At the end of last summer, my partner and I decided to plan a small trip to Chincoteague. We wanted to get out of the city and relax far away fro people with as many COVID precautions as we could possibly do. We had a blast in the beautiful wetlands with wild ponies and everything.
With all the outdoor adventures, my partner ended up getting covered in sunburns. I didn't have my normal pharmacy of salves, herbs, and needles with me. Since vaccines weren't available yet we were avoiding going into stores as much as possible. My partner decided to tough it out without their usual aloe after sun care.
I was sitting in the kitchen of the little studio we had rented when my gaze fell on our groceries on the counter. From nowhere I heard, “Avocado for burns.” Before my hilot initiation I might have shrugged it off, but my teachers encouraged me to listen to our plant relatives in the many ways they communicate to us. I heard it again a second time, more insistent. So, I opened up my laptop and searched, “avocados for burns”. Turns out they are a great medicinal for burns with loads of antioxidants that assist in cell repair.
I got goosebumps. I had always assumed I was disconnected from plants. First off, I am a notorious plant killer and don't have the emotional connection to plants that so many other queer millennials seem to have. Second, my herbal knowledge is almost exclusively in Chinese medicinals, formulations, and theories. To me this was a direct communication of knowledge I did not already have. While I was reading up on avocados I heard, “Honey for burns.”. Again I repeated the same process of research and confirmation.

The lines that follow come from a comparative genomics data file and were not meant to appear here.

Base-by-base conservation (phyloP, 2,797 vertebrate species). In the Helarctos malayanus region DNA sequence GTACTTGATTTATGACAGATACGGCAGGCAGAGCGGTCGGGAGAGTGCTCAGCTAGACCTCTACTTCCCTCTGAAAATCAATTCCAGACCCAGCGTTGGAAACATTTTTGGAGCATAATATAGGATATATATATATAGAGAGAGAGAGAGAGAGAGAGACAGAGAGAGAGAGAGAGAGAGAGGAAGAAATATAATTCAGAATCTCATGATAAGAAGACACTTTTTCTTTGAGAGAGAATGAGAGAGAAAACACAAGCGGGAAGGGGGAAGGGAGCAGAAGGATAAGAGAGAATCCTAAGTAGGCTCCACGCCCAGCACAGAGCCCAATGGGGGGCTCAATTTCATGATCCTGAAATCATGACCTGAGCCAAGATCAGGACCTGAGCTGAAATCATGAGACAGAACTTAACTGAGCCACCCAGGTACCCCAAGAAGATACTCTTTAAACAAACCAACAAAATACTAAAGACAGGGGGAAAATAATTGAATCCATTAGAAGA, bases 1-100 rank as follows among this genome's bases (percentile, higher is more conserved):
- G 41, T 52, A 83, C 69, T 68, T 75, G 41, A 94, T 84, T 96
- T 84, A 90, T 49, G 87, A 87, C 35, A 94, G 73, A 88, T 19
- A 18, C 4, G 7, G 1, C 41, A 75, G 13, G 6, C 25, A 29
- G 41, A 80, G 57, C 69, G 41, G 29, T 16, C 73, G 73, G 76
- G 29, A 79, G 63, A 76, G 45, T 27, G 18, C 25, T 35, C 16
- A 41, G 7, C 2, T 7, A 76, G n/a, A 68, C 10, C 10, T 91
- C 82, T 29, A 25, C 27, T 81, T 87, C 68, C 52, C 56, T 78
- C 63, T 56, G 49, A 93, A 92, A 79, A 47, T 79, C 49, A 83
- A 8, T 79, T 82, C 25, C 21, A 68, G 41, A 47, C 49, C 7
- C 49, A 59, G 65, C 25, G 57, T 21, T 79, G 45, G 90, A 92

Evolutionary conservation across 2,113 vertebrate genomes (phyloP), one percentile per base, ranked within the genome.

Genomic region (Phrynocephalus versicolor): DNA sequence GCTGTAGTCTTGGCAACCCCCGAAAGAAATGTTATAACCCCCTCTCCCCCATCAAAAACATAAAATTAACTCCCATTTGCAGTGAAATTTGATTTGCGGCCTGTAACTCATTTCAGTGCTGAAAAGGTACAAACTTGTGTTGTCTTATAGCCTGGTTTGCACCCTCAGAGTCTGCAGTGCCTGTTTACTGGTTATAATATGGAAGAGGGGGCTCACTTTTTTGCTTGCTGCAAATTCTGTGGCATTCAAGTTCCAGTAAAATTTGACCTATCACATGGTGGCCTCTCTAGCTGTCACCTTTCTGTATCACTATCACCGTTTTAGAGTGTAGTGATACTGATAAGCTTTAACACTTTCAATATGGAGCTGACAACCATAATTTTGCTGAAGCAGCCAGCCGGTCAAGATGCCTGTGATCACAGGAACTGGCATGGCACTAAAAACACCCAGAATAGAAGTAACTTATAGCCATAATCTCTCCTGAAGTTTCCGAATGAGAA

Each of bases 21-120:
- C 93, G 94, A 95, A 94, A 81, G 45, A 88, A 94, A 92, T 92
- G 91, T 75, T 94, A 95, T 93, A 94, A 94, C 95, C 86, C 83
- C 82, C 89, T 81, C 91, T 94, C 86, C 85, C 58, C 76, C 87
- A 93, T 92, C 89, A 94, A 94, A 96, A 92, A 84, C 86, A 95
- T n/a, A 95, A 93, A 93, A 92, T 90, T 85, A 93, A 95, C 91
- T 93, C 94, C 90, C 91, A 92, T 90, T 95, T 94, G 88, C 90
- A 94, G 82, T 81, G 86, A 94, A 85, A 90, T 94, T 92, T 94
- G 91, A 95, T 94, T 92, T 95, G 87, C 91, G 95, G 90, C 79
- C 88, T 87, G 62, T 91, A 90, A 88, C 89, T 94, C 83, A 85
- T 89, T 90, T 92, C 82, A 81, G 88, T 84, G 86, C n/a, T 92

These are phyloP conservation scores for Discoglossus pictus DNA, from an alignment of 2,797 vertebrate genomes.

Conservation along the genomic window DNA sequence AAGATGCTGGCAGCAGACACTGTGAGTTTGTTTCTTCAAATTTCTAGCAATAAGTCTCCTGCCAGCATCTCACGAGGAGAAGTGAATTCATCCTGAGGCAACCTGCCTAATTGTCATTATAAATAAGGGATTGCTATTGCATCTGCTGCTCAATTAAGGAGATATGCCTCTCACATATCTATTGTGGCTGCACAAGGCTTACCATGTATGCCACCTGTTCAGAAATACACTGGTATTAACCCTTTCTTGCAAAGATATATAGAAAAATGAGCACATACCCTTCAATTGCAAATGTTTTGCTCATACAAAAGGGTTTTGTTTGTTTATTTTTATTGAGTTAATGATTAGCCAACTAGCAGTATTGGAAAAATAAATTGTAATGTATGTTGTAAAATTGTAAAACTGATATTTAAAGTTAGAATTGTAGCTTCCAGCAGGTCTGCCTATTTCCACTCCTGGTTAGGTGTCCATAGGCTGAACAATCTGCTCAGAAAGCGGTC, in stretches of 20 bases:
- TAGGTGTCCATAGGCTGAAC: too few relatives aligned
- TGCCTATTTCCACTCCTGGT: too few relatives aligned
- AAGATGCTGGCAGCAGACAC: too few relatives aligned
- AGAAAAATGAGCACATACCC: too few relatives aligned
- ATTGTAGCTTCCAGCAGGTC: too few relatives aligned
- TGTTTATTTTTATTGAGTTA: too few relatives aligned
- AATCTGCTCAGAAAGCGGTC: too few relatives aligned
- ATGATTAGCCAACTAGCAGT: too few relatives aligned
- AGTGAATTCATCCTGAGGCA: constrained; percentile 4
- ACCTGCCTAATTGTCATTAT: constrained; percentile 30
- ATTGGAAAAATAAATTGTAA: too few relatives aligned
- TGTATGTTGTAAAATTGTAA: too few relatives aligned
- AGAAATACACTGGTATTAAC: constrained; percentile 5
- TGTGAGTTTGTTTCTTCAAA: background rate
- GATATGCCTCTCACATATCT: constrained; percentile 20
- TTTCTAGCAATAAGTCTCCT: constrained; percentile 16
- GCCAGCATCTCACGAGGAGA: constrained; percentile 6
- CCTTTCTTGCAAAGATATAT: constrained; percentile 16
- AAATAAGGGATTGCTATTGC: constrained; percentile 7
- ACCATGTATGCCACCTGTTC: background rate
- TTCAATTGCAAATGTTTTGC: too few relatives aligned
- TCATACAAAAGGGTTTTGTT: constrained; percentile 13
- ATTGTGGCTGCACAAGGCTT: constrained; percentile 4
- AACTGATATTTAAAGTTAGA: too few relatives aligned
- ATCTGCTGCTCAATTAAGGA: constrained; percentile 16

I shared my experience with my partner and we decided to give it a go. Nothing to lose, right? I mashed the avocados and honey together and smeared it all over their body and face. From my clinical training in Chinese medicine I used the doctrine of signatures – when something in nature resembles a part of our bodies that's what is treats. “Burned” avocado skin to treat burned skin. Using water energy, even if the water is boiled, brings a cooling energy to counteract the fire from a burn. I reserved the avocado skins and pits and made a water decoction, a method of medicine-making where herbs are boiled in water.
My partner, naked and covered in green goo, drank the decoction. I crossed my fingers hoping that I didn't accidentally poison the love of my life. After a while we started noticing the redness in their skin increasing, although the pain had been somewhat soothed. The next morning their burns were completely gone. We were both amazed and extremely grateful.
Having been raised and educated in the U.S., I've been indoctrinated to only value knowledge that is rational, scientifically proven, and linear. I was not taught to value or hone my intuition and definitely not encouraged to talk to plants of spirits. I used to mourn my disconnection from ancestral practices and wisdom, but I am learning I am more connected than I thought possible. The more I practice, the more I feel the different systems of medicine, the different ways of knowing, integrating and informing how I interact with the world.
(Please note that this is not meant to be medical advice or treatment, merely a reflection of a personal experience.)
What is the first thing you think of when you hear “trans health care”? Many of us would probably say hormones, surgery, maybe even mental health therapy. This is problematic and I will explain why.